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Category: Joint Force Quarterly

Oct. 1, 2016

Wargaming the Third Offset Strategy

At a November 2014 keynote address at the Reagan National Defense Forum, then–Secretary of Defense Chuck Hagel announced the Defense Innovation Initiative (DII) to develop “a game-changing Third Offset Strategy.”1 Just as the First Offset (introduction of nuclear weapons) and the Second Offset (emergence of precision strike) gave the U.S. military significant advantages, a new series of technological building blocks will sustain American military dominance.2 In a December 2015 speech, Deputy Secretary of Defense Robert Work envisioned a future in which autonomous deep learning systems (artificial intelligence), human-machine collaboration, human-assisted operations, combat teaming (robotics), and autonomous weapons will give U.S. forces a competitive advantage.

Oct. 1, 2016

I Liked Ike . . . Whence Comes Another? Why PME Needs a Congressional Advocate

With all the discussion of troubles in the world of professional military education (PME), the obvious finally dawned on me in a discussion of the issue with a colleague. Ever since former Representative Ike Skelton (D-MO) left Congress in 2010 (dying only 3 years later), PME has needed an advocate in Congress. Historians and pundits, however, including the author of this article, have perhaps missed this essential need in their prescriptions for enhancing, or reforming, higher level military education as it exists in the United States today.1 We cite Ike’s name as the basis for reform but forget his profound role in enabling PME reform in the first place. To better understand that role, we must take a trip, as we historians are wont to do, down memory lane.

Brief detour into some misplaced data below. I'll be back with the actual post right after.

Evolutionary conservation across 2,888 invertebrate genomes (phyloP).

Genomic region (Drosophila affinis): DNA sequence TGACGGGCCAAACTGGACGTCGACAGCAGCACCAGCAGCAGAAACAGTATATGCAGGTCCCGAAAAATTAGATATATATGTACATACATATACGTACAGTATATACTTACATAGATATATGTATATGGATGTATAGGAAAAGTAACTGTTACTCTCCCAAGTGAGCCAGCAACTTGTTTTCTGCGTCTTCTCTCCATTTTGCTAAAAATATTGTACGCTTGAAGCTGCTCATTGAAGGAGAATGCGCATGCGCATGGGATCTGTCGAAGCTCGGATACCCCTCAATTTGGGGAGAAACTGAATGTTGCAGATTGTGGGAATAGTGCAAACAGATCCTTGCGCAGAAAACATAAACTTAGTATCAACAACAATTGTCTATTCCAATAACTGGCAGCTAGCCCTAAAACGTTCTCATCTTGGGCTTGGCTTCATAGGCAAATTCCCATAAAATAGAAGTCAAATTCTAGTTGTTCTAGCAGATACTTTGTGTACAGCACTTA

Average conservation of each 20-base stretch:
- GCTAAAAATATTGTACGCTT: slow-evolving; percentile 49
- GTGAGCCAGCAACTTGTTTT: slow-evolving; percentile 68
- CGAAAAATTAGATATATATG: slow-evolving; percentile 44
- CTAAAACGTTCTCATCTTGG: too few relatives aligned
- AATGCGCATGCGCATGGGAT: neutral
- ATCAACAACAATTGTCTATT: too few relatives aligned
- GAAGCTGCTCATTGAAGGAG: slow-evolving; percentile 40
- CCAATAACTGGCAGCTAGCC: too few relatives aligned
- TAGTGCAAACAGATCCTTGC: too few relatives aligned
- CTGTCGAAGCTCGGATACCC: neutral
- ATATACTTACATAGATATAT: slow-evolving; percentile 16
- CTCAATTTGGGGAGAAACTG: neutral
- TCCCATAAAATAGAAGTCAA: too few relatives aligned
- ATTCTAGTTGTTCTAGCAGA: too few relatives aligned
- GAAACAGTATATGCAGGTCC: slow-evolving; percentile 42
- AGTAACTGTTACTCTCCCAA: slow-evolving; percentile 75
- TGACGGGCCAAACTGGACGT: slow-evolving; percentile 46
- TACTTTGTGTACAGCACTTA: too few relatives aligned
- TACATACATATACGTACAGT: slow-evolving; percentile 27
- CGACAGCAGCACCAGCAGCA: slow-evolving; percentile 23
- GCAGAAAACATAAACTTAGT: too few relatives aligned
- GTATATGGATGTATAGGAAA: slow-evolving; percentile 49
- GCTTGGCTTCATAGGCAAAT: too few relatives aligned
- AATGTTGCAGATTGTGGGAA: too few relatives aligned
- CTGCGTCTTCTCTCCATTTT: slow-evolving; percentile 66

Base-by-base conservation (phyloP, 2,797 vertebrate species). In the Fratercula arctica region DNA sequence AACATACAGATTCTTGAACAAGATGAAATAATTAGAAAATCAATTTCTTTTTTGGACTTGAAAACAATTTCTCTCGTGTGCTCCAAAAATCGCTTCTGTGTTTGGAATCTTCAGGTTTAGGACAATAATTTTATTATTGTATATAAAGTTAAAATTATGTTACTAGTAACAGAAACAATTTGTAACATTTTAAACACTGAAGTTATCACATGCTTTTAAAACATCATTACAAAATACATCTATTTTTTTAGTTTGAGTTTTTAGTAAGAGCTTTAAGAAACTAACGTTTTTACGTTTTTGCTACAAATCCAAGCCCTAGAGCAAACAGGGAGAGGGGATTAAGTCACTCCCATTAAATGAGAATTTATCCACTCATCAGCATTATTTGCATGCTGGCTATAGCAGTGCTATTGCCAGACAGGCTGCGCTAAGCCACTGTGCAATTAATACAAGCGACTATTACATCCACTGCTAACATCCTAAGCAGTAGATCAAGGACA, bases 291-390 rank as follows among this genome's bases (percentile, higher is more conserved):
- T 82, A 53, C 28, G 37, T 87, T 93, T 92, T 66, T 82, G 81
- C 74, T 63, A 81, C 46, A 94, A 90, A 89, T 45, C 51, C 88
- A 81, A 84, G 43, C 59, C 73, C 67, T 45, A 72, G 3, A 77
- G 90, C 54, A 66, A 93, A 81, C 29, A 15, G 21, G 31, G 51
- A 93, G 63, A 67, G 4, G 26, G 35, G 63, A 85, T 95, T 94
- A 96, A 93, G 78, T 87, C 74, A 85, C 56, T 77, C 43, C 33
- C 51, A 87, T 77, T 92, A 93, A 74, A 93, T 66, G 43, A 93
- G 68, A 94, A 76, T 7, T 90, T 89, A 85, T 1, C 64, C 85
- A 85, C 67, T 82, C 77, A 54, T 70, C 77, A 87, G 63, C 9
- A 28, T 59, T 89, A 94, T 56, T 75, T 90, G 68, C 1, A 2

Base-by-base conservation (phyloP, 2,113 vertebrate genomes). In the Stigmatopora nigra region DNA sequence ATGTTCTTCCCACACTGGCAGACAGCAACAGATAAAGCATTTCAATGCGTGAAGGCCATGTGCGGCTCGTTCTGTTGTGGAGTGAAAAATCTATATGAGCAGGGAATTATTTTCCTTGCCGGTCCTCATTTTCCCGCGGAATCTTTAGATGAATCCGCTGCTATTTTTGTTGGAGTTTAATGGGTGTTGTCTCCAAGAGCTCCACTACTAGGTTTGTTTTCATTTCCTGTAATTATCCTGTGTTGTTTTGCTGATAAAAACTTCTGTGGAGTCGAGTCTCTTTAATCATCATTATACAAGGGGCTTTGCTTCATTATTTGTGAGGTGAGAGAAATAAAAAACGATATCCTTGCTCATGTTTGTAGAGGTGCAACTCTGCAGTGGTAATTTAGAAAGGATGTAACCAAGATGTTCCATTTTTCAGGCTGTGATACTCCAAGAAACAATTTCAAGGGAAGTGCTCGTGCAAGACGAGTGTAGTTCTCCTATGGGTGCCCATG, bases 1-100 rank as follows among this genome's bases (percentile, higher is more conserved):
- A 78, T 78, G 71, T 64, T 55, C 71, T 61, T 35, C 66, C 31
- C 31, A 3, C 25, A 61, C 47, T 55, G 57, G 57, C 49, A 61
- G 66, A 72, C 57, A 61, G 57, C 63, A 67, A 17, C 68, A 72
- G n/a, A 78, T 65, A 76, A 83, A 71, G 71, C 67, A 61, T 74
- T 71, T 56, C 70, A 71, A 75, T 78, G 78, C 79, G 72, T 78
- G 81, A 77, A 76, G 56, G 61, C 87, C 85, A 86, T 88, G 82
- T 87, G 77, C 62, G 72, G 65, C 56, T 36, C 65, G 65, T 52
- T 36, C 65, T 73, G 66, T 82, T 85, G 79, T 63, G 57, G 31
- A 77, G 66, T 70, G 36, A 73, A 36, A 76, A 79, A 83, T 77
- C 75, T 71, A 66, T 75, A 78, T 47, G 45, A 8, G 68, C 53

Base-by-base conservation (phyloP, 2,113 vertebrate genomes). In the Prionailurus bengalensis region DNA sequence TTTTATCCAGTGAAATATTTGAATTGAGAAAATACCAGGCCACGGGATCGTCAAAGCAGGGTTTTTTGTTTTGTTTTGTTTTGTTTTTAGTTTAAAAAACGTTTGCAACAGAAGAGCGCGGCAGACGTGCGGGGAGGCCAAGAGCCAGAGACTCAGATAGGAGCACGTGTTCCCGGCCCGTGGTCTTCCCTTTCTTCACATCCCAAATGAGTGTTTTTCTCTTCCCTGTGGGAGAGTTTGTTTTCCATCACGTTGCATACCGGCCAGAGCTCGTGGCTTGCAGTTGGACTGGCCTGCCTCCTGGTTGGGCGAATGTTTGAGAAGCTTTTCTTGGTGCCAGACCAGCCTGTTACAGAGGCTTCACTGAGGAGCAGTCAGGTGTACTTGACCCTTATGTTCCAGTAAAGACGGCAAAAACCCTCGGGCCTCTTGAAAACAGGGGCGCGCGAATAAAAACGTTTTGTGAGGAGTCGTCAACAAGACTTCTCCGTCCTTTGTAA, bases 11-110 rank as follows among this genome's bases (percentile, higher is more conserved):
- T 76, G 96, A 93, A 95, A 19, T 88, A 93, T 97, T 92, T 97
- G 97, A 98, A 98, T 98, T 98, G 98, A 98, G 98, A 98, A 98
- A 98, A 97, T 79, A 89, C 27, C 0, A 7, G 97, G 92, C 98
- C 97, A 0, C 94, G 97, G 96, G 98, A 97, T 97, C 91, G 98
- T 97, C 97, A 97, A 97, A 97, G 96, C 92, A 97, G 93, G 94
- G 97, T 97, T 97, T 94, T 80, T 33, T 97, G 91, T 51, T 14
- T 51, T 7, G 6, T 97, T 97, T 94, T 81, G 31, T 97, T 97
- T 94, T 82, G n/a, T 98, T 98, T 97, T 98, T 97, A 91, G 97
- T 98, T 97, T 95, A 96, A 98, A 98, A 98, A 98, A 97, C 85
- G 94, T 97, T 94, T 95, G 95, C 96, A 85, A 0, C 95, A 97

Oct. 1, 2016

Is the Chinese Army the Real Winner in PLA Reforms?

The apparent PLAA sense of decline may be intensifying. Despite President and CMC Chairman Xi Jinping’s insistence that the army plays an “irreplaceable” role in protecting national interests, the new PLAA commander used his first media interview to refute the notion that “land warfare was outdated and the army is useless.”

Oct. 1, 2016

China’s Military Reforms: An Optimistic Take

China is implementing a sweeping reorganization of its military that has the potential to be the most important in the post-1949 history of the People’s Liberation Army (PLA).1 Xi Jinping, who serves as China’s president, general secretary of the Chinese Communist Party, and chairman of the Central Military Commission (CMC), seeks to transform the PLA into a fully modernized and “informatized” fighting force capable of carrying out joint combat operations, conducting military operations other than war (MOOTW), and providing a powerful strategic deterrent to prevent challenges to China’s interests and constrain the decisions of potential adversaries. Scheduled for completion by 2020, the reforms aim to place the services on a more even footing in the traditionally army-dominated PLA and to enable the military to more effectively harness space, cyberspace, and electronic warfare capabilities. Simultaneously, Xi is looking to rein in PLA corruption and assert his control over the military.

Oct. 1, 2016

Chinese Military Reforms: A Pessimistic Take